On April 21, 2021, Judge William J. Martinez held a hearing on the RMAR’s motion for preliminary injunction. The court ordered supplemental briefings from the CDLE and RMAR on the burdens that the EPEW posting requirements place on interstate commerce—hinting that the court was potentially amenable to the RMAR’s Dormant Commerce Clause argument. The supplemental briefs were filed on May 6, 2021, and response briefs were filed on May 17, 2021.

For the RMAR’s supplemental brief, the court directed it to identify the two most burdensome aspects of both the compensation and promotion posting requirements. For the compensation posting requirements, the RMAR identified as most burdensome: (1) the requirement to post compensation for remote jobs or other jobs that “could” be performed in Colorado; and (2) the forced disclosure of confidential information and trade secrets. For the most burdensome aspects of the promotion posting requirements, the RMAR identified: (1) the requirement to notify Colorado employees of “promotional opportunities” anywhere in the world and to pause any hiring or promotions until such notice is provided; and (2) the lack of exceptions for trade secret disclosures, confidential searches, and corporate mergers and reorganizations. In its response brief, the CDLE argued that the RMAR’s identified burdens were “simply operational or logistical burdens” on individual firms, which do not rise to cognizable burdens on interstate commerce under the Dormant Commerce Clause.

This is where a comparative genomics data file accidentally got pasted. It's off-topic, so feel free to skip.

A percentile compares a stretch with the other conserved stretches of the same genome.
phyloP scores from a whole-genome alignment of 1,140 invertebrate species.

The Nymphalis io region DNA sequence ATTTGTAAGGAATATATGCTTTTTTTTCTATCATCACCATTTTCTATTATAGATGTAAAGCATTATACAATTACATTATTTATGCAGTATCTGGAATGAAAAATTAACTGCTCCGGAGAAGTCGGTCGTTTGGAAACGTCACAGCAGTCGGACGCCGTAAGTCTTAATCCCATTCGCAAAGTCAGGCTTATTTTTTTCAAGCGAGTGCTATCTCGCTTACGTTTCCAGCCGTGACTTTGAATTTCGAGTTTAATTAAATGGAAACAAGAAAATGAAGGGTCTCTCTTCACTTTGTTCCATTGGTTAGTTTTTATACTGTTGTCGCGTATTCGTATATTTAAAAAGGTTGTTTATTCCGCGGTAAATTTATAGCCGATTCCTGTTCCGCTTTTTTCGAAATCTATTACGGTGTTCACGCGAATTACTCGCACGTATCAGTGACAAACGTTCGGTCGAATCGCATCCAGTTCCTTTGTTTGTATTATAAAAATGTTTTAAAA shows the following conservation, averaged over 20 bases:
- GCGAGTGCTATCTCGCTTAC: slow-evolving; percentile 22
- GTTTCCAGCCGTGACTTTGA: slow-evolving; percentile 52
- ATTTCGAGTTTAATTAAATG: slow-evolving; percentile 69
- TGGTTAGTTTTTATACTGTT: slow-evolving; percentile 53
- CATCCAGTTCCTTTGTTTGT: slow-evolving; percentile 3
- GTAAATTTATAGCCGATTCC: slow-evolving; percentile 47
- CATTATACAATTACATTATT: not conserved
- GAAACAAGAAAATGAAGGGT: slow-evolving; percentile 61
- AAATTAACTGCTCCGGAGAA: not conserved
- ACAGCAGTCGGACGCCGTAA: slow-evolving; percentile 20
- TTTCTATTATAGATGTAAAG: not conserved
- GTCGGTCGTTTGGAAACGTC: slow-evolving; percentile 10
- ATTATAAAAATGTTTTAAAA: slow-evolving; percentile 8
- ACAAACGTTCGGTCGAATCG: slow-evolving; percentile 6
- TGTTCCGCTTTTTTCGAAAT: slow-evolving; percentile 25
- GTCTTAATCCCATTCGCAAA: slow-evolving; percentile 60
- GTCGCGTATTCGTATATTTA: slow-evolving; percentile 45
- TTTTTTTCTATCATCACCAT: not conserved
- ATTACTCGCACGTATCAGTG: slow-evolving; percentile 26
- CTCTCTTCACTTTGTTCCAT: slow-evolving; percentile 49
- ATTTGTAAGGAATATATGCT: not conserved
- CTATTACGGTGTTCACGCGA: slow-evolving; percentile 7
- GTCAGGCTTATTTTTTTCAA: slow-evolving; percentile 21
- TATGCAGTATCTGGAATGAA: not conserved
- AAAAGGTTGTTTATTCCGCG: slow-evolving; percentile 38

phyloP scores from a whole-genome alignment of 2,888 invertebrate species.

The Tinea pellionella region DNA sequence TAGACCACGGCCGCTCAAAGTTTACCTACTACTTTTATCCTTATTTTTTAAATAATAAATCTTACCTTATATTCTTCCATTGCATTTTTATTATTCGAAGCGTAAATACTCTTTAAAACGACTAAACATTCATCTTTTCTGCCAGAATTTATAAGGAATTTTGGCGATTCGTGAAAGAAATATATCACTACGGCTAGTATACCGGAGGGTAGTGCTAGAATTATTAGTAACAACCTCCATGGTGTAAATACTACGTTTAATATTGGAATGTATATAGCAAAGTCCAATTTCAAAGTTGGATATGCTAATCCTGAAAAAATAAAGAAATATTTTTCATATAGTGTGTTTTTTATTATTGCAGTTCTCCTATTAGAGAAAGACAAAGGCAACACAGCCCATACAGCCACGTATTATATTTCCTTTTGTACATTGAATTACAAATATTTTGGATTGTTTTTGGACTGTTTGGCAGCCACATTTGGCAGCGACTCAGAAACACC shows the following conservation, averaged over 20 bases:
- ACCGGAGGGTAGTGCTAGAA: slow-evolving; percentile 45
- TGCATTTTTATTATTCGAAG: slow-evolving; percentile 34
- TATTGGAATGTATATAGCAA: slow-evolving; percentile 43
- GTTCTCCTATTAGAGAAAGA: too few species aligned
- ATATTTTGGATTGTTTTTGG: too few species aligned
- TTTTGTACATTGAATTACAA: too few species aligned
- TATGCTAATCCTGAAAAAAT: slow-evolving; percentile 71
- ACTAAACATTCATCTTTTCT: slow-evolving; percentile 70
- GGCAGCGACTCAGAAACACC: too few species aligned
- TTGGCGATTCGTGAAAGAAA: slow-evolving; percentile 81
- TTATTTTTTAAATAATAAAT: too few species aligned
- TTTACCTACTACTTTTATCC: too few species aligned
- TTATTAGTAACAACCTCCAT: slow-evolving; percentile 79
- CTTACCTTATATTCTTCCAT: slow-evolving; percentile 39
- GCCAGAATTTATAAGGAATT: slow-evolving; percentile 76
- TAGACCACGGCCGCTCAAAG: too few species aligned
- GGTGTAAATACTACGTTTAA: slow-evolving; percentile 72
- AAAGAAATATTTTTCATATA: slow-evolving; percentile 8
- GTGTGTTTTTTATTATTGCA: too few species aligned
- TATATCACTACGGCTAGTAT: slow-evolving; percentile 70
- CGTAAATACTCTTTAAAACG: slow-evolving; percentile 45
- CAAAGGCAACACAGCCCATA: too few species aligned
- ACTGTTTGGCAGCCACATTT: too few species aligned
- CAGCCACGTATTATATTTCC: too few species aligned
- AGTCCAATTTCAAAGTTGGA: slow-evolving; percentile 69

From the CDLE, the court requested a supplemental brief on why the operational compliance costs incurred by employers do not matter to Dormant Commerce Clause analysis. In its brief, the CDLE argued that the RMAR failed to show that interstate commerce would be unduly burdened, as individual companies’ increased operational or compliance costs do not equate to a harm to the national market. It also argued that, because the EPEW’s effects are felt primarily in Colorado (or equally inside and outside of Colorado), precedent dictates that the court should not engage in Dormant Commerce Clause balancing analysis at all. Finally, the CDLE contended that, even if the court proceeds with a balancing test, the RMAR’s allegations are too broad and general to use as evidence in such a test. In response, the RMAR reiterated that the posting requirements burden interstate commerce by interfering with “a fundamental part of the process of talent acquisition and mobility nationwide (and worldwide)” and that the burdens on its members are representative of the burdens on interstate commerce.

Injunction Holding & Key Takeaways

On Thursday, May 27, 2021, Judge William J. Martinez denied the RMAR’s motion for preliminary injunction, finding that the RMAR failed to demonstrate a substantial likelihood of success on the merits of its Dormant Commerce Clause or First Amendment claims. Notably, the court categorized the RMAR’s request as a disfavored preliminary injunction and applied a heightened standard, with the RMAR bearing a heavier burden to show likelihood of success on the merits of its claims.

For the RMAR’s Dormant Commerce Clause claim, the court found that the RMAR “failed to put forward the necessary evidence regarding the relative magnitude of the local benefits, as compared to the burdens on interstate commerce.” That is, given the record’s lack of specific evidence regarding the EPEW’s harm to interstate commerce, the court could not effectively engage in the necessary balancing test. As such, the RMAR failed to establish a substantial likelihood of success on its Dormant Commerce Clause claim.